A word sticks in the wind’s throat;
A wind-launch drifts in the wells of rye;
Sometimes, in broad silence,
The hanging apples distill their darkness.
You, in a green dress, calling, and with brown hair,
Who come by the field-path now, whose name I say
Softly, forgive me love if also I call you
Wind’s word, apple-heart, haven of grasses.
I love the language here, especially the "wind-launch," with its connotations of air caught in the depths of long grasses. And the apples, "distill[ing] their darkness" — what does that mean? I think of tangy fermentation, cider, fall, secrecy, something somber, witnessing and slightly menacing.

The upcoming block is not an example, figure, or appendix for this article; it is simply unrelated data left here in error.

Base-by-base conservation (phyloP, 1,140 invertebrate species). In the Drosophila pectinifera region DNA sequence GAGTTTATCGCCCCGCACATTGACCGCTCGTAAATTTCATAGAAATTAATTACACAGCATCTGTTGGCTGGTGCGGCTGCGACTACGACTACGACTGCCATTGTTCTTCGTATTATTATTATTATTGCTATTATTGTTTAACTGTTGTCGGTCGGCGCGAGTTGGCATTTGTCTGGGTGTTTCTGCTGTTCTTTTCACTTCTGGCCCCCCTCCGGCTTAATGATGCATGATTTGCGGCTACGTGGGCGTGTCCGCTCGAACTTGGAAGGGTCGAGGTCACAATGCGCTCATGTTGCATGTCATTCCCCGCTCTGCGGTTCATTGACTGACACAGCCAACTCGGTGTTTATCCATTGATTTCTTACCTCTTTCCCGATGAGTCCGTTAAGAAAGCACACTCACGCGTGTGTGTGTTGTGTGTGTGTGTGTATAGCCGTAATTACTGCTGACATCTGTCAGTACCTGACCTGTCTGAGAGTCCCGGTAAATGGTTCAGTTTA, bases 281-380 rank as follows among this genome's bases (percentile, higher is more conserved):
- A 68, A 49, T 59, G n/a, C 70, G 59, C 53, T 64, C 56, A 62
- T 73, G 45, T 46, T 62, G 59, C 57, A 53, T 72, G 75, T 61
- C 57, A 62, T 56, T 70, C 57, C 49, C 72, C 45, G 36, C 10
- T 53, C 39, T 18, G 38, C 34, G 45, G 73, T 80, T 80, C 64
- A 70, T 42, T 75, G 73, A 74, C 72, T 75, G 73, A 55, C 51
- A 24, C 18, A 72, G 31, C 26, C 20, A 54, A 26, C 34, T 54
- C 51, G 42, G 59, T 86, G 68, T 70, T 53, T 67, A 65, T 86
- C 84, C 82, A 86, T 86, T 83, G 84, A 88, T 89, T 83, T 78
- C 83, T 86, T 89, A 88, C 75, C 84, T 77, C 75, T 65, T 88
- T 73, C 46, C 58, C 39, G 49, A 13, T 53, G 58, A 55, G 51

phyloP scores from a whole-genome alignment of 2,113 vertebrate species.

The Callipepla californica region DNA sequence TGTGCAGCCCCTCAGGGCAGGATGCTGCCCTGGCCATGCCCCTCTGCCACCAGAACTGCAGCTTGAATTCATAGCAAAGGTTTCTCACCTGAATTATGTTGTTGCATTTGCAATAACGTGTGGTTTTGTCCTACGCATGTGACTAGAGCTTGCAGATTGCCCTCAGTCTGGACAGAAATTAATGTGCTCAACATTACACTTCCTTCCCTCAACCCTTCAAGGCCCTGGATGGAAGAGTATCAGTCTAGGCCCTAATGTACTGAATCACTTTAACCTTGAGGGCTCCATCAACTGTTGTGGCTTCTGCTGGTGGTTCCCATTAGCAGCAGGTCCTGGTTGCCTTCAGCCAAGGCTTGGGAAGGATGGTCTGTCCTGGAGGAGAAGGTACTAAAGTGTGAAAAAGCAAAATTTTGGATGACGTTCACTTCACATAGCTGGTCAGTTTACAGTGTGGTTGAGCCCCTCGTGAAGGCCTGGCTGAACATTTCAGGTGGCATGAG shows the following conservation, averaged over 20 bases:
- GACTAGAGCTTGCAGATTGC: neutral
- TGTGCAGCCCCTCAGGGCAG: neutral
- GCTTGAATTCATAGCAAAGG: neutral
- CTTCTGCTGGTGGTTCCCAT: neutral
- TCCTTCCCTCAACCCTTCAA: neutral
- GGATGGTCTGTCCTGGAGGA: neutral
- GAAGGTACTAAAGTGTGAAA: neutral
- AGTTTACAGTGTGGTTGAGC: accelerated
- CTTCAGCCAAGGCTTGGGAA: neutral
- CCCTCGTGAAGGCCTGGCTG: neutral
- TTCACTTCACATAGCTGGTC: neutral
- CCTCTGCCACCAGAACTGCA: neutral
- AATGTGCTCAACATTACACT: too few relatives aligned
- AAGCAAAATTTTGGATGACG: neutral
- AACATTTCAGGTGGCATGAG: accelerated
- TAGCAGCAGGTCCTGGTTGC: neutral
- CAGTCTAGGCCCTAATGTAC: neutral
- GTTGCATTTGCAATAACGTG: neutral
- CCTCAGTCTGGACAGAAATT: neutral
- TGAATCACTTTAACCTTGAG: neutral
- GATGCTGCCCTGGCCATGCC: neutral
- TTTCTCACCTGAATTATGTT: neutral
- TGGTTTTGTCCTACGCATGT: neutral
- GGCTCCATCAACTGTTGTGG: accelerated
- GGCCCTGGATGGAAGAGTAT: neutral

And that enjambment in the second stanze — "whose name I say / Softly " — wow! A word sticks in the speaker’s throat as a word sticks in the wind’s throat. It’s such a regretful poem, a melancholy evocation of thwarted feeling.